Asparagus asparagoides


Family: Asparagaceae

Origin: South Africa

Close up of smilax berries.
Berries form on branches once the vine has grown into the canopy so that birds can see them. Roots are very strong into the ground and is a very difficult plant to pull out.
Photo credit: Jonathan Boow

Regional Pest Management Plan (RPMP) status

  • Aotea — Progressive containment
  • Whole region — Sustained control
  • National Pest Plant Accord Species

View more about the RPMP statuses

General description

Scrambling or twining perennial herb < 3 m. Roots are densely clustered, white, fleshy and tuberous. Stems are thin, twisted, wiry and branched. Leaves are broadly oval, pointed and < 35 x 15 mm. Flowers are green/white and borne in July – August. Fruits are round, red berries.

What you need to know

To help protect our environment:

  • You must not breed, distribute, release or sell smilax. As smilax is a National Pest Plant Accord species, these restrictions apply within the Auckland region and across the whole of New Zealand.
  • You must not plant smilax within the Auckland region, unless you are transferring an existing plant on your land to another location within the boundaries of the same property.
  • You must destroy any smilax on land that you occupy if it has been planted in breach of the above rules and you are directed to do so by an authorised person.

Auckland Council will manage smilax at all sites within the Aotea/Great Barrier Island group where it is known to occur.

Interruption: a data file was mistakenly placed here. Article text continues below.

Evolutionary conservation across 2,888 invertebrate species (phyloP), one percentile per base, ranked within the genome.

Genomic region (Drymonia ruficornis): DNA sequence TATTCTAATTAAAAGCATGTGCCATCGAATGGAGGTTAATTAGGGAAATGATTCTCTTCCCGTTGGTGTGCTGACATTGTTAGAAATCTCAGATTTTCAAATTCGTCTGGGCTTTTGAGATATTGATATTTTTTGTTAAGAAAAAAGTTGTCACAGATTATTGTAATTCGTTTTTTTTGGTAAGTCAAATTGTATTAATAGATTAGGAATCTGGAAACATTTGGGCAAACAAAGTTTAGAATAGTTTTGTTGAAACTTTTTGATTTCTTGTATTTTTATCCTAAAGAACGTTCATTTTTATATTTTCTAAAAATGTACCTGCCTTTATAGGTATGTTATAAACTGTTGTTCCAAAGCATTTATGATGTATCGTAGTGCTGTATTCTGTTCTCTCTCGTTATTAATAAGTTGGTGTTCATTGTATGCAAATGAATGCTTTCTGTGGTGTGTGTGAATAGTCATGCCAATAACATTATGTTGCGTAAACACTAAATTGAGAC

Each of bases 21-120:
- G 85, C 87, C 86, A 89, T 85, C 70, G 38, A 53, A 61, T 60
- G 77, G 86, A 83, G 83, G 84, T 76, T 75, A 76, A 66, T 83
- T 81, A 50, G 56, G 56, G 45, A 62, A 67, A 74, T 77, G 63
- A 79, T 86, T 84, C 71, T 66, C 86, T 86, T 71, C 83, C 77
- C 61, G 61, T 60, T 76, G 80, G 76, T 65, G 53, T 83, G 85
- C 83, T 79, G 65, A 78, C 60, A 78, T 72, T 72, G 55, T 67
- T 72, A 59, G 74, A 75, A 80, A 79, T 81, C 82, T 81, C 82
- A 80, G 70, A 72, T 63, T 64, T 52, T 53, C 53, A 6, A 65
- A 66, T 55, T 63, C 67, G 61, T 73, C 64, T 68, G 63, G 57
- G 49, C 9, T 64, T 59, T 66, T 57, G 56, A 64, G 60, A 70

If you see smilax anywhere on Aotea/Great Barrier Island group, please report it to Auckland Council at


Disturbed forest, forest margins, wasteland, hedgerows, roadsides, coastal areas.


Seeds dispersed by birds. Vegetative spread from tubers, dispersed by soil and water movement.

Impact on environment

Forms dense stands, smothering low growing plants and seedlings. May obstruct access to recreational areas.


Site Management

Cut and pull vines away from desirable trees and native plants before foliar spraying. Follow up treated areas 3 times per year. Encourage natural regeneration of native plants or replant treated areas where possible after 2-3 treatments to establish dense ground cover and minimise reinvasion.

Recommended approaches

Do not attempt to undertake control of this species on Aotea/Great Barrier Island group. Please report to Auckland Council if seen on Aotea/Great Barrier Island group.

Physical control

Method: Dig out.

Plant parts requiring disposal: Tubers, rhizomes and seeds.

Disposal options: Rot tubers, rhizomes and seeds in covered water barrel or remove to greenwaste or landfill.


Check for the presence of agents:

Smilax rust (Puccinia mysiphylli) - Self-introduced.

For more information about how biocontrol works, see What is biocontrol?

Community agrichemical control recommendations

No qualifications: Foliar spray with 200ml glyphosate green per 10L of water.

Certified Handler/Experienced agrichemical user: Foliar spray with 200ml glyphosate green per 10L of water and 10ml penetrant.

Do not add penetrant when spraying against tree trunks.

Caution: When using any herbicide or pesticide please read the label thoroughly to ensure that all instructions and safety requirements are followed.

Smilax mature vine.
A fine and delicate creeper with distinctive bright green curved leaves. Forms very thin stems with tendrils that wind their way up other plants to get to the light.